Chlorine Breathing Life
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Basic Information

To survive, living organisms need energy. In the animal kingdom, the majority of this energy comes from a system known as the electron transfer chain, which is the final stage of respiration. This is a series of reactions that requires two main parts as fuel: an electron donor and an electron acceptor. The electron donor is just the food that we eat, which contains electron-rich compounds such as sugar that can be harvested for energy. The electron acceptor, in animals, is always oxygen, but bacteria can use a range of other, less common and energetic substances. An exotic option for alien life is chlorine, which is very good at accepting electrons in the same way as oxygen.

For this system to be competitive with oxygen, the alien species would need to live on a world that has more chlorine than ours. The chlorine would need to occur as hydrogen chloride, which dissolves in water as hydrochloric acid. The native life would have to be much more tolerant of acidic conditions than us, but bacteria can survive acids either by maintaining a less acidic environment in their own flesh, or more rarely adapting their whole biology to a higher acidity. Plants would release chlorine gas during photosynthesis, replenishing the chlorine as it reacts with any water to make bleach and hydrochloric acid. The chlorine gas would give the seas and atmosphere a vivid, greenish tinge, and it is very good at absorbing light, so only a little would be required.

The animals would breathe the chlorine gas in the same way as oxygen, releasing energy. If there is much water around, it is likely that the plants would split the water to release oxygen, and animals may breathe the oxygen as well. There would not be an ozone layer formed by the oxygen, due to the chlorine destroying it faster than it can form, so radiation levels may be too high for us. As we exhale a mixture of carbon dioxide and water, the animals would exhale carbon dioxide and hydrogen chloride. There would be a chlorine cycle between animals and plants, similar to the oxygen cycle. The actual equations are:.

Respiration: C6H12O6 + 6H2O + 12Cl2 -> 6CO2 + 24HCl + Energy
Photosynthesis: 6CO2 + 24HCl + Energy -> C6H12O6 + 6H2O + 12Cl2

Note that Silicon-Based Life and any other exotic composition may replace the carbon dioxide and sugar with other molecules, such as silicon dioxide and silicones. It seems that the most efficient form of chlorine respiration, at least with sugars, does not release the chlorine equivalent to carbon dioxide, or carbon tetrachloride. However, it may be that carbon tetrachloride (CCl4) or other chlorinated molecules are released by other metabolic activity. This is not necessary but high chlorine levels will encourage its incorporation into organic molecules. The chlorine can be removed from a molecule and sugar consumed to release energy.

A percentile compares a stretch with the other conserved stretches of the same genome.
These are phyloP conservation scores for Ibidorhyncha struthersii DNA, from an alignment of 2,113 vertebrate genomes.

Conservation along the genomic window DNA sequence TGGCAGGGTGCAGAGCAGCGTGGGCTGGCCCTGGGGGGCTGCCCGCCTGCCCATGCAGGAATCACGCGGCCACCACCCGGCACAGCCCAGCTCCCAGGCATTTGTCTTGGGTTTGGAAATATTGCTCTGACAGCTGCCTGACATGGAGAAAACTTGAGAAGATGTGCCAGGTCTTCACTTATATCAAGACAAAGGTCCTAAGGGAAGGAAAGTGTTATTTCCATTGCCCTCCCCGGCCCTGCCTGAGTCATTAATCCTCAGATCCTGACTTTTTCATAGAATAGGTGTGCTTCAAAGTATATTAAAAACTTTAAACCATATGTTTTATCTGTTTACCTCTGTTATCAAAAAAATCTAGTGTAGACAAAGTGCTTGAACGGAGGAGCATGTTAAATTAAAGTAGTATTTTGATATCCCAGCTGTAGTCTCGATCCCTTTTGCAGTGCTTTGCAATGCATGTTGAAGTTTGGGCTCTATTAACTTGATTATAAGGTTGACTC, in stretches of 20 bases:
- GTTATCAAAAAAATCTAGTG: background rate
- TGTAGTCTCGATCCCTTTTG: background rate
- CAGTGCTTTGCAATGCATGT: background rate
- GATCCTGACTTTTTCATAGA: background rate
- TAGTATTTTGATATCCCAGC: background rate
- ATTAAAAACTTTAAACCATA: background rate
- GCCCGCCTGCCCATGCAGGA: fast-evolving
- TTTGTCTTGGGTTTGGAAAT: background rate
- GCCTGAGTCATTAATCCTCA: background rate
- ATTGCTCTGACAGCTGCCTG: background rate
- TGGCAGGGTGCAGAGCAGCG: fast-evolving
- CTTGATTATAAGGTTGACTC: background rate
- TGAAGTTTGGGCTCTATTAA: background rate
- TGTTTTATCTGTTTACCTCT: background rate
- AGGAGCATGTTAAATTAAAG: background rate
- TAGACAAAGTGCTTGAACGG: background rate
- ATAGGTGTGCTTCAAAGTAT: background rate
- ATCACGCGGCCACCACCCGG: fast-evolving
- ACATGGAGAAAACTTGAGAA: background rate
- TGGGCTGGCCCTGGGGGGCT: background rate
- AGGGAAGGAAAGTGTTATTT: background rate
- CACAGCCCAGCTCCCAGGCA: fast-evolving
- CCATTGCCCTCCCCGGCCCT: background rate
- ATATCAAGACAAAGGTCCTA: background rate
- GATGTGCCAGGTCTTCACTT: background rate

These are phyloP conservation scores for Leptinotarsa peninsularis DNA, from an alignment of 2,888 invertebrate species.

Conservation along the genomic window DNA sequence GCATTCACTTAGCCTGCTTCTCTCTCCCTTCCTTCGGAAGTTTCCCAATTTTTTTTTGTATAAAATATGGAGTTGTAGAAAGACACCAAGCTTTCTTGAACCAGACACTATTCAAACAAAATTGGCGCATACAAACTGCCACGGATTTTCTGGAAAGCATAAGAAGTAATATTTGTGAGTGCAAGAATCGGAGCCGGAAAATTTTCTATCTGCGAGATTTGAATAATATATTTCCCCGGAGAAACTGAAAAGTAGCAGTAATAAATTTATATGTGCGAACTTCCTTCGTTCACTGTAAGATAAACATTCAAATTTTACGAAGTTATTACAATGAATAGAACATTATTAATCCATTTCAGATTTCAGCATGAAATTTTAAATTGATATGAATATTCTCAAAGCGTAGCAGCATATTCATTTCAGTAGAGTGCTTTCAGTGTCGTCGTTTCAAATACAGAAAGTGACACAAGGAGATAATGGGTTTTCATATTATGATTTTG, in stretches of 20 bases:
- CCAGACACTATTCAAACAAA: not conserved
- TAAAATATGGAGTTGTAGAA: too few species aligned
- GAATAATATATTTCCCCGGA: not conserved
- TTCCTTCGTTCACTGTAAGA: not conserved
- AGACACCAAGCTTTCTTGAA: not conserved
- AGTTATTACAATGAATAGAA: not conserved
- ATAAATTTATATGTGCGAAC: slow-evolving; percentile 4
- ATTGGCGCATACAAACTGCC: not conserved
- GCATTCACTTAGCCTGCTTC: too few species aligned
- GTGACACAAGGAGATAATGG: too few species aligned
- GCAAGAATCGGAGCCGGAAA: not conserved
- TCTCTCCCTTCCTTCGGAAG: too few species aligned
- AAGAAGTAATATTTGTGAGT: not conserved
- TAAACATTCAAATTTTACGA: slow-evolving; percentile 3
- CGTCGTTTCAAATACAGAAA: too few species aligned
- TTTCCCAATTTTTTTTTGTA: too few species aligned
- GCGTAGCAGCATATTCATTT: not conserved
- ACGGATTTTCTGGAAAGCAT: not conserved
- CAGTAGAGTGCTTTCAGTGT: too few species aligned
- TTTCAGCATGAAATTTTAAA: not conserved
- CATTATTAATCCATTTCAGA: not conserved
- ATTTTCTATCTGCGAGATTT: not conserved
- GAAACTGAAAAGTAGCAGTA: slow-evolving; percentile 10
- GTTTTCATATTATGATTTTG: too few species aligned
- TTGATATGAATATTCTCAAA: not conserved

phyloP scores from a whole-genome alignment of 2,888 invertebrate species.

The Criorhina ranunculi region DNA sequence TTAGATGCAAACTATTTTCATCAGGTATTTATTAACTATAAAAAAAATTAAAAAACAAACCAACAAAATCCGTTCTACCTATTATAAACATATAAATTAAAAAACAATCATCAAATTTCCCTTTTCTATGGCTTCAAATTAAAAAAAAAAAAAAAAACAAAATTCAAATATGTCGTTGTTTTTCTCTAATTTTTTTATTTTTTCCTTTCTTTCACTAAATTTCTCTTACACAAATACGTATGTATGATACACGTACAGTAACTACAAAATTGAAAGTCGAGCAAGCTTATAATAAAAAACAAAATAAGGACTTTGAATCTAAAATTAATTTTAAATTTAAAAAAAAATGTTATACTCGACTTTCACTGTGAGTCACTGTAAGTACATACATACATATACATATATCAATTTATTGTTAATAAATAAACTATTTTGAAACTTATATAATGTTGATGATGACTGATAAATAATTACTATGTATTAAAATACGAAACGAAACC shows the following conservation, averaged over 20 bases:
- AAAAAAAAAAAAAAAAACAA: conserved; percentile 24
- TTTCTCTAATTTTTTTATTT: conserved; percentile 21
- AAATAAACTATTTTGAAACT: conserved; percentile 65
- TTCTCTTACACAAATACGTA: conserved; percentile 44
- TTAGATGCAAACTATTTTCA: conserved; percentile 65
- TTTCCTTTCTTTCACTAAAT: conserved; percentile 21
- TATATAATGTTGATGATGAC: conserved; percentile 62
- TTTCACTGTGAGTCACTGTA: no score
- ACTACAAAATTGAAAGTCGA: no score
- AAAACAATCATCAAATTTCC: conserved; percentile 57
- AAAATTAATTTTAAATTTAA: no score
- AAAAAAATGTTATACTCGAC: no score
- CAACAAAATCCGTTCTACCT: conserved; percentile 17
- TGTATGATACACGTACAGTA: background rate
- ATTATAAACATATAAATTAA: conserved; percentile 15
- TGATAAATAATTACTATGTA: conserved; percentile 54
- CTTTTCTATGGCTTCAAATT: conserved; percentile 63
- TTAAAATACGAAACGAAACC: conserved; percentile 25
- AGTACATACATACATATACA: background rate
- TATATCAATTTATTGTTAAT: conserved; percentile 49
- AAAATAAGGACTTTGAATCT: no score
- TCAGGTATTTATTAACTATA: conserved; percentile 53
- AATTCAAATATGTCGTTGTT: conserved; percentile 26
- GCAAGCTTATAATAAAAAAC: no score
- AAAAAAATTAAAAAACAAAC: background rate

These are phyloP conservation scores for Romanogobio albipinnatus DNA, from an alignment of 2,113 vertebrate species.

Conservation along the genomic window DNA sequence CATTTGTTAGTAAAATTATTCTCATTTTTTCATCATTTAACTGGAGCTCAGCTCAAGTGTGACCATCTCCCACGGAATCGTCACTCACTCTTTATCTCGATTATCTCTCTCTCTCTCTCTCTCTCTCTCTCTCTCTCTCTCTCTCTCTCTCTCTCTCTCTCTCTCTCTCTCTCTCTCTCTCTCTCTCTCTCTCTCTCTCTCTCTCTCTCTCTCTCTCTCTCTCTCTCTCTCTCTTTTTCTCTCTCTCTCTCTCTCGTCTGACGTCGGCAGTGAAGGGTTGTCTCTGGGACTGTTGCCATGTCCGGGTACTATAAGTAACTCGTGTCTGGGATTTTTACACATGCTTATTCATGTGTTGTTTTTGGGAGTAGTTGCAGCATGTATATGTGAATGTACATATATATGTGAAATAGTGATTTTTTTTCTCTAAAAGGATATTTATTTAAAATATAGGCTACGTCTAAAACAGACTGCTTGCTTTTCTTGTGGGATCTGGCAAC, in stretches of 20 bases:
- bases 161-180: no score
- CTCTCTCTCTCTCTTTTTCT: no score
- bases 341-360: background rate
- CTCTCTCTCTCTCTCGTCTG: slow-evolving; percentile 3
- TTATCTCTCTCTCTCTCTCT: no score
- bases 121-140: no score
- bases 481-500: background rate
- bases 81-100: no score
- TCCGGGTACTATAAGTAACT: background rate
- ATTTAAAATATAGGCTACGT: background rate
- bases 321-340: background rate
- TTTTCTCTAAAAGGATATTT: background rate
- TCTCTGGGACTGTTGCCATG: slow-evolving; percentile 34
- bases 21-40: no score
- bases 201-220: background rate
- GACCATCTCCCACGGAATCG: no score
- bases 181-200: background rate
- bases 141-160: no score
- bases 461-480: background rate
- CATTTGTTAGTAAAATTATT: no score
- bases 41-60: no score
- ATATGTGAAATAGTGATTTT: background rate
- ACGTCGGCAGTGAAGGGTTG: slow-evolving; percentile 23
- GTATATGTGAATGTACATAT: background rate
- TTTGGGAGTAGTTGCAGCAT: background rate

Dechlorination: CCl4 + C6H12O6 + 2H2O -> 4CO2 + 3CH4 + 4HCl + Energy

As the reaction releases more energy than fermentation, muscles might use it as a substitute when elemental oxygen and chlorine are depleted, so that the body can reprocess chlorinated wastes as it burns sugars. This may be a benefit to intense activities such as sprints, as long as the wastes are made and stored in sufficient amounts. When the chlorocarbon liquids, akin to dry cleaning fluid or industrial toxins such as polychlorinated biphenyl, are fully burned, the muscles can resort to fermentation. The methane can be burned with chlorine or oxygen as soon as the intense activity ends, or it might be vented away, or used in a more creative manner.



Game and Story Use

  • A world with a lot of chlorine would be a pretty nasty place for an oxygen-breather, but it is possible that a chlorine-breather could survive on a world with just oxygen.
    • The temperatures and other conditions need to match up right, or they'll suffer hypothermia or heat stroke soon enough.
    • We use oxygen to make collagen, so chlorine won't just be used for respiration. They might need dietary supplements or occasional respirator sessions.
  • The chlorine atmosphere is a powerful visual image.
    • It means green skies, green seas, steamy acidic mists, and dark, gloomy landscapes etched by acidic tides.
    • Just make sure to wear a mask and filter your water if you want to live to see the sights.
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